Equipment -

Generally speaking, you get what you pay for. The ratio varies. Merchandise includes not only materials and assembly, but research, design, warranty, customer service, dealer support, marketing, and company overhead. There's no free lunch. A manufacturer may do things to maximize efficiency in many areas, such as finding the best manufacturing facilities for the task, hiring the most competent engineers they can afford, shopping for good deals on parts, having the circuit boards, chassis, and enclosures built by someone else, and scooping up marketing genius. Nevertheless, it's always a balancing act. Although there are a few gems that glow in subjective audio performance (often merely a matter of opinion), and overpriced dogs abound, don't expect fine wine for the cost of Mad Dog 20/20. Anyone who claims a champion in all aspects, including price, lies. Good stuff costs money. It's just the way things are. It's unfortunate that occasionally marketing and company overhead devour the lion's share of the MSRP, and junk ends up costing just as much as the good stuff, often more. That's where an audio/video magazine can help. We are not here to sell you anything. Our function is to show you new and interesting stuff. We make an evaluation, but you have to make up your own mind when you go see and hear the equipment for yourself.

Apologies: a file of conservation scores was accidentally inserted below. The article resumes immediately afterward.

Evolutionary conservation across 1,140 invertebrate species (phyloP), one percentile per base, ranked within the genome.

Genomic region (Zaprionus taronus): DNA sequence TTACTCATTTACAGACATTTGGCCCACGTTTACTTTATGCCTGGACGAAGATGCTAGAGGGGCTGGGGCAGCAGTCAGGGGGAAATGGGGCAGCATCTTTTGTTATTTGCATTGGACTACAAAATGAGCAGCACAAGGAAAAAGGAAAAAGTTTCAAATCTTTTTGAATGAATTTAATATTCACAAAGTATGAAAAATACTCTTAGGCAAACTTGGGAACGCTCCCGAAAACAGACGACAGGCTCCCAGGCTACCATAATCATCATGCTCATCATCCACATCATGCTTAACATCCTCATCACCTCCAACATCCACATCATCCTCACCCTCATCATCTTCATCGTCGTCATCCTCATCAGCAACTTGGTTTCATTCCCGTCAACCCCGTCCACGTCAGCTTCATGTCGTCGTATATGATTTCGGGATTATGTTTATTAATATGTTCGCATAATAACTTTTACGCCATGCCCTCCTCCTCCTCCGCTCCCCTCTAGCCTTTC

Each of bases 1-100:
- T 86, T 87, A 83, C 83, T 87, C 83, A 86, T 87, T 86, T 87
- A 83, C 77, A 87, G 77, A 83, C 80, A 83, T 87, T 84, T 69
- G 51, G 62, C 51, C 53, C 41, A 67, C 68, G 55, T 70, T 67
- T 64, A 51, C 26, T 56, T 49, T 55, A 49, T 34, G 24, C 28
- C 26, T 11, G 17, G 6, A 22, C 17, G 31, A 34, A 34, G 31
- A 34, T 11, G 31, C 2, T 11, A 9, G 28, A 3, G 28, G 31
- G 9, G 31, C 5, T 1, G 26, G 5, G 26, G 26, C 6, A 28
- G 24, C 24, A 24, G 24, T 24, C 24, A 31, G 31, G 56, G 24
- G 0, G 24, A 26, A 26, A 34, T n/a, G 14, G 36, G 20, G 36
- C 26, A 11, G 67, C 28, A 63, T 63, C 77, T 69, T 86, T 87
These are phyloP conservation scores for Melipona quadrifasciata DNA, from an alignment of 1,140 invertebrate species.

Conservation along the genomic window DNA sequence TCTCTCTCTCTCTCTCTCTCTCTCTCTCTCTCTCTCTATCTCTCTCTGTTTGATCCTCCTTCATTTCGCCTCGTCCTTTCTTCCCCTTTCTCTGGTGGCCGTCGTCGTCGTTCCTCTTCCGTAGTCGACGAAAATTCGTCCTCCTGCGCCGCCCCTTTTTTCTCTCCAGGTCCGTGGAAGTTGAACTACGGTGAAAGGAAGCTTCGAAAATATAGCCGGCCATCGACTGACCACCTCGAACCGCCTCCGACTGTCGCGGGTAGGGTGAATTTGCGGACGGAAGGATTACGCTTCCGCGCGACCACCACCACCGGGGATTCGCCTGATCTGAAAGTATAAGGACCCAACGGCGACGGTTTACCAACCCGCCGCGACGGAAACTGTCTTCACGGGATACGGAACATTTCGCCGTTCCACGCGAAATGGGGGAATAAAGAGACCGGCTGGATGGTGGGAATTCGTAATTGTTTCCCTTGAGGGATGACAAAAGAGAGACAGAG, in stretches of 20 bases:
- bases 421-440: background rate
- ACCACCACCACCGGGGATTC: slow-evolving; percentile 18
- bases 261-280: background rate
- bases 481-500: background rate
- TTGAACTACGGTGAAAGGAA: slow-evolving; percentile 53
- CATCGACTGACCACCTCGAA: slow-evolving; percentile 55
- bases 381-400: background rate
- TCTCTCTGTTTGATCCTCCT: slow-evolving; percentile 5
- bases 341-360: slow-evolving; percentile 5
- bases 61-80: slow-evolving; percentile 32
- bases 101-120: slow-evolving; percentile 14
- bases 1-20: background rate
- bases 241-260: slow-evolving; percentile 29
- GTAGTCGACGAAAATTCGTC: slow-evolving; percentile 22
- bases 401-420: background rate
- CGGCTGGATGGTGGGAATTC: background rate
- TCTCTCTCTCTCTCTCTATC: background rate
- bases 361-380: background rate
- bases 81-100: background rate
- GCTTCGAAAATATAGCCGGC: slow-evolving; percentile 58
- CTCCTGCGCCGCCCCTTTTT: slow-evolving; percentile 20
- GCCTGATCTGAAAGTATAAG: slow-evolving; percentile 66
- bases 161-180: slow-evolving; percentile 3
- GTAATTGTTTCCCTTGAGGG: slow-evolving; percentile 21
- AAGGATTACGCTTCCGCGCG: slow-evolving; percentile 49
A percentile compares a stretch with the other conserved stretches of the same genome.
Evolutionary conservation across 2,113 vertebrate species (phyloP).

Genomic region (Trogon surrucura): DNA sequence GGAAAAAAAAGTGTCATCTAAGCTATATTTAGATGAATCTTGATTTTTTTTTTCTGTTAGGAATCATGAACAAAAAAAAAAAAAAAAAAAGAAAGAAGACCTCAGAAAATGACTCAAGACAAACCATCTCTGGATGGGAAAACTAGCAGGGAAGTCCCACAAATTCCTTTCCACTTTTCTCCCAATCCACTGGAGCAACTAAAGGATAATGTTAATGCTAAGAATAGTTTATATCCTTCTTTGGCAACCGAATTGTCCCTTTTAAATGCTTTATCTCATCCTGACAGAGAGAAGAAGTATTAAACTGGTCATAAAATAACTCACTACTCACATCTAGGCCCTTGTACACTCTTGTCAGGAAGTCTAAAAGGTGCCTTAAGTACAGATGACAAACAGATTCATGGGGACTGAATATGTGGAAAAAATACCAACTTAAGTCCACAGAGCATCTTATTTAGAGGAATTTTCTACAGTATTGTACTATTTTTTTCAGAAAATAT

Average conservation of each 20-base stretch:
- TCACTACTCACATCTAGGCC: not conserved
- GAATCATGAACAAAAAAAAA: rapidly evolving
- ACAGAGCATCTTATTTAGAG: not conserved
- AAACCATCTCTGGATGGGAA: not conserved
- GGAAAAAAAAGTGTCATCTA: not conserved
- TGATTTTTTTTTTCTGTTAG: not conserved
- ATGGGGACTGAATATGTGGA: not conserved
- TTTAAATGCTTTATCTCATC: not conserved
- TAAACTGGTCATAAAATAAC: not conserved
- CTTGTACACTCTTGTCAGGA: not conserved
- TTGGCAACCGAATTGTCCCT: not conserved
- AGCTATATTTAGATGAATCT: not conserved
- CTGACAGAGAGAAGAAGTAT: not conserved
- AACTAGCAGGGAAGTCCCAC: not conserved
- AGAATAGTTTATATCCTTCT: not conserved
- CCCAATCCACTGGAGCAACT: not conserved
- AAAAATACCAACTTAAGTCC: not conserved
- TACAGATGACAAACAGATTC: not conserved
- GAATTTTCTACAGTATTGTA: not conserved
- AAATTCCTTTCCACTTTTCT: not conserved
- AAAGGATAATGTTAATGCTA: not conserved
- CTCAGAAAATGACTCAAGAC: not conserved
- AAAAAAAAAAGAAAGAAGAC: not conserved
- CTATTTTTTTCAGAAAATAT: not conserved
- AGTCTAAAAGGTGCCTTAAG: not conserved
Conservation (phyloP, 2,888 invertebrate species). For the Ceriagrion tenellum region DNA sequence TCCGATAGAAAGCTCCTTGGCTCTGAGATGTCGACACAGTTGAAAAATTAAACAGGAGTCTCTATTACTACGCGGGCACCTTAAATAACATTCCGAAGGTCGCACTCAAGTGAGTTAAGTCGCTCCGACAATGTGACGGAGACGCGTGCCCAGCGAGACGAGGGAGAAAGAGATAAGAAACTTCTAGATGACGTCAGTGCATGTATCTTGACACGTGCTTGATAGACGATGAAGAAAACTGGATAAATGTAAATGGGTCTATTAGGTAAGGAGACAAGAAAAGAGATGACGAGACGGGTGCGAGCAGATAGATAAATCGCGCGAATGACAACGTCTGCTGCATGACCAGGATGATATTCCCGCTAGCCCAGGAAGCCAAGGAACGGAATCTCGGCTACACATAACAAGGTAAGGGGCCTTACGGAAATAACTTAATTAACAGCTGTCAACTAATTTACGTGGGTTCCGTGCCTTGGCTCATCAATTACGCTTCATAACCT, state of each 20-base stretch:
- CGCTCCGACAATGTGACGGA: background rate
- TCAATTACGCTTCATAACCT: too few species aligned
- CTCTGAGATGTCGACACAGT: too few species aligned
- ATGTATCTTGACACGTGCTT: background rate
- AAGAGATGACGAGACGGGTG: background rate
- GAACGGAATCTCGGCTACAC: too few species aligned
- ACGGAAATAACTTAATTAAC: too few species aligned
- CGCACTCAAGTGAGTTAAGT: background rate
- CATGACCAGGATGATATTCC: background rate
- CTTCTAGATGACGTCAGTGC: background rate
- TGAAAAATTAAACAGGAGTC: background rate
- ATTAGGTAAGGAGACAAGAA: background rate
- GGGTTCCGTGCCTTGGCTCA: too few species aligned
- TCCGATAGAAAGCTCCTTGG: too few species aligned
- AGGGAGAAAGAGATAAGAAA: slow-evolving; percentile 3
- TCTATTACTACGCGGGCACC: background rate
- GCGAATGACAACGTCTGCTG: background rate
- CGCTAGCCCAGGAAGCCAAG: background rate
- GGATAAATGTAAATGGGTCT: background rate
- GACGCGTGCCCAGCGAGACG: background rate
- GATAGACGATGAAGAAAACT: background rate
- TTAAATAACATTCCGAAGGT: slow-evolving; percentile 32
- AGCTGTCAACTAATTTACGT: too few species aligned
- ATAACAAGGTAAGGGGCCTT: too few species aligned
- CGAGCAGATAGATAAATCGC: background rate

The Publication -